Nowadays, scalp acupuncture is used in Chinese hospital departments, particularly ones working in the fields of neurological problems, such as stroke rehabilitation and Parkinson’s disease.

Not all Western acupuncturists use scalp (zone) acupuncture, as there are all sorts of different post-graduate training opportunities open to us each year, and we each make our own choices on how best to advance our professional skills.

For the majority of patients TCM alone is a very, very good option. However, I’m beginning to experience that the addition of scalp acupuncture is useful with certain people with specific, mainly neurological issues.

If you’d like to read more about scalp acupuncture you could try googling and see what comes up, or try this link:

Posted by: corneliadavies | May 3, 2012

Update on ‘Oetzi’ the acupuncture iceman

Here’s an update on ‘Oetzi’ the 5,300 year-old man found in an Austrian glacier. Oetzi has acupuncture points tattooed on him. These points are in the same positions as ones that could be used in modern times to treat the sort of degenerative bone issues that showed up on scans of Oetzi’s mummified body. This is interesting as it shows that there was knowledge of acupuncture points as early as 3,000 BC.  Ancient stone acupuncture needles have been found in Mongolia, dating from 7,000 years ago, but this is the oldest body showing such marks.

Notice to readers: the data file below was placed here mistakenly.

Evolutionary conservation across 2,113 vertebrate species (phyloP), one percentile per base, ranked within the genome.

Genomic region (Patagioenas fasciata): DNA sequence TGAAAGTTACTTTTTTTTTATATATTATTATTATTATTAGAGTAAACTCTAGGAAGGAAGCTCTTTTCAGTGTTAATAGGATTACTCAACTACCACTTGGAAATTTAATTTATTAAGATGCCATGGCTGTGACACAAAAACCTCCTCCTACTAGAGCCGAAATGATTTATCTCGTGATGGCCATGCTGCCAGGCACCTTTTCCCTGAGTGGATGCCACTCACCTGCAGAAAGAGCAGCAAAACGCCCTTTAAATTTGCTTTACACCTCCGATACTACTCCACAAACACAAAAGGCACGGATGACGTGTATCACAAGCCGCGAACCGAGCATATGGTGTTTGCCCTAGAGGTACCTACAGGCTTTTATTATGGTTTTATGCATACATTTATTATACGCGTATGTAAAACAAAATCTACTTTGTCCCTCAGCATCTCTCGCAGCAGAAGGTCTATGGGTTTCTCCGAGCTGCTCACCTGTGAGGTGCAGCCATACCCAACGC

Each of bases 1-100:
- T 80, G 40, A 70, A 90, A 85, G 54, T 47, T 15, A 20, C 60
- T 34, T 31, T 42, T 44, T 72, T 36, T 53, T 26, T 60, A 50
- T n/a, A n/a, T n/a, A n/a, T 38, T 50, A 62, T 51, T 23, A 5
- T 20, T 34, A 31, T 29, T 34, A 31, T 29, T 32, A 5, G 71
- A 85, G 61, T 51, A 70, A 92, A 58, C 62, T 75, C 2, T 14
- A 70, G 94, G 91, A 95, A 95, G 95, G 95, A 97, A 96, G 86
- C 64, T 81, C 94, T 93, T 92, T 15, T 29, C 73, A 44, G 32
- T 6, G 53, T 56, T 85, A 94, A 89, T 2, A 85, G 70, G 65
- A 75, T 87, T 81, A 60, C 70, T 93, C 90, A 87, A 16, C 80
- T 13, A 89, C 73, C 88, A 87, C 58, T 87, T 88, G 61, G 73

Scientists are still examining his body and have recently discovered that he didn’t die immediately from an arrow wound that was previously thought to have killed him and they’ve managed to identify traces of blood around the wound.

Posted by: corneliadavies | April 19, 2012

Here’s a link …

Here’s a link to an interesting research pilot study on acupuncture and depression from the University of York. Results so far show that GP referral patients are as likely to choose acupuncture as seeing their GP in cases of depression, and are more likely to choose acupuncture than counselling. A full research study is likely to follow now that these results are out.

Posted by: corneliadavies | April 6, 2012

Tai Chi is good for the heart and circulation